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My Favourite Borscht Recipe


borscht recipe

Recipe: Borsht

If I had to name one dish that best represents Ukrainian cuisine it would have to be borscht. It’s a hearty, hot soup made with beetroot which gives it a gorgeous burgundy red colour and sweetness. Depending on location, borscht recipes include a variety of other vegetables, spices and condiments served at the table. My recipe is based on flavours and textures I remember from my childhood when I ate borscht a couple of times a week.  This recipe is totally vegetarian but you can definitely use beef broth and serve tender braised beef pieces in the soup, which is also very common.


  • 1 medium brown onion, peeled and finely chopped
  • 3 garlic cloves, finely chopped
  • 1 large celery stick, chopped
  • 3 medium beets, peeled and grated
  • 1 large carrot, peeled and grated
  • 3 medium white potatoes, peeled and cut into small cubes
  • 1/4 white cabbage, thinly sliced
  • 1.5 litre vegetable stock
  • 2 tbsp tomato paste
  • 1 tsp paprika
  • 1 tsp coriander seeds powder
  • 3 tbsp apple cider or white vinegar
  • 1 1/2 tsp sea salt
  • 2 bay leaves
  • 1 tsp ghee
  • 2 tbsp olive oil
  • 2/3 black pepper
  • A bunch of fresh dill
  • 1 cup Sour cream


  1. Heat ghee and olive oil in a large saucepan until hot but not at smoking point. Add chopped onion and celery and sauté on medium heat for 3-4 minutes. Prepare the rest of the vegetables.
  2. Add grated carrots, beetroot, garlic and 1 teaspoon of salt. Stir and sauté together with onion and celery for a further 3 minutes.
  3. Add paprika, coriander seeds powder, black pepper, tomato paste and vinegar. Stir through for a minute and add the vegetable stock, bay leaves, potatoes and cabbage. Turn the heat up and bring to boil.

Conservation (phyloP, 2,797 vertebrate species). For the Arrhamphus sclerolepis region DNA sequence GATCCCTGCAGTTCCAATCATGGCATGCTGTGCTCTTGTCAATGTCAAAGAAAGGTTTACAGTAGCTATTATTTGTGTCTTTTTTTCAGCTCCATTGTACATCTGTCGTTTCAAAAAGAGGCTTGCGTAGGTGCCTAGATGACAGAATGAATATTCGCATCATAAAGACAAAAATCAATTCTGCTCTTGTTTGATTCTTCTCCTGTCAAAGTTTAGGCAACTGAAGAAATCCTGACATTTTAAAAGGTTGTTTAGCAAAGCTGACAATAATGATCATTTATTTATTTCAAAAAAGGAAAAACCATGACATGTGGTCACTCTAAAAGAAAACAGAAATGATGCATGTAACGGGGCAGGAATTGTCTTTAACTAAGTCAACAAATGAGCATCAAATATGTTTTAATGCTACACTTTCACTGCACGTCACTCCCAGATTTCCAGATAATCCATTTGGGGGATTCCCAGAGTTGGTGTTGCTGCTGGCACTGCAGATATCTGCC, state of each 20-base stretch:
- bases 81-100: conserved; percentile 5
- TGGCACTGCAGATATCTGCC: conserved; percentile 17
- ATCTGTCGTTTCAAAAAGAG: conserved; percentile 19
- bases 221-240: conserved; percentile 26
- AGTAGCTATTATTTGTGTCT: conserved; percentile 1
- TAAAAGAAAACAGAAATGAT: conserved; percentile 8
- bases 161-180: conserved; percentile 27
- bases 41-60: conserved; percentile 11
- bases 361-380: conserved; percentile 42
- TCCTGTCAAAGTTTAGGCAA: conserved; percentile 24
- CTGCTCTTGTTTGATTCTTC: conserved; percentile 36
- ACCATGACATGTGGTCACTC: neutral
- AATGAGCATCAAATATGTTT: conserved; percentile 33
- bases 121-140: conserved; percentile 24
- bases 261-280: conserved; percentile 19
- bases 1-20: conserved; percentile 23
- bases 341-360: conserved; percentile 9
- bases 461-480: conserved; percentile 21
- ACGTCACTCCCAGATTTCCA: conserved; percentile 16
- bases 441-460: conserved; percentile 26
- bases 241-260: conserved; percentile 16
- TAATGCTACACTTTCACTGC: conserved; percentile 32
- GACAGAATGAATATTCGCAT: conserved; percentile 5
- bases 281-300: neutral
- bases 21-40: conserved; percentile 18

4. Once boiling, turn the heat to low and cook covered for 25 minutes. Turn the heat off and taste for salt. Depending on the stock used, you might need to add another pinch or so of sea salt. The soup should taste a little sweet but still savoury with a little acidity from the vinegar. Potatoes should be nice and soft.
  5. Sprinkle 1 1/2 tablespoons of chopped fresh dill and let the borscht rest, with the lid on, for about 10 minutes before serving. I always  add a dollop of sour cream to the serving bowl, which is then mixed through the soup when eating. You can easily leave the cream out it is the traditional way to eat borscht and it rounds out the flavours very nicely.

Preparation time: 20 minutes

Cooking time: 35 minutes

Number of servings: 4

Enjoy! Irey xo


  1. My half Russian/ Ukraine husband said it was very close to his mother’s borscht. I used pomegranate molasses instead of vinegar which gave it a beautiful flavour. It will be our family favourite now. I’m half Polish so very special to both of us. Tradition!

    1. Love the idea of the pomegranate molasses. I have some in my pantry, so I will have to try it next time. Glad you liked it.

  2. I just made this – WOW, so delicious!!! I love how the flavours really come together. I can’t believe I have never made this before – it will now be part of my repertoire!! Thank you so much for the wonderful recipe!

      1. I make this as well & store in jars in my coldroom. I use soup bones to make the broth or just buy it. The secret is using garden veggies like potatoes, peas, beans, shredded cabbage, shredded carrots etc. (even canned Heinz beans & tomato sauce). The secret to “Baba’s Borstch” is to use Ketchup rather than tomato paste…The DILL is a must & that freezes very well. Just pick, wash, dry on paper towels & chop finely & store in the freezer in small jars or ziplok bags & just use a fork & scrape off as much as you will need. Also great on new potatoes or in salads. This is my Romanian version of Borstch!! Yummu for the tummy!!!

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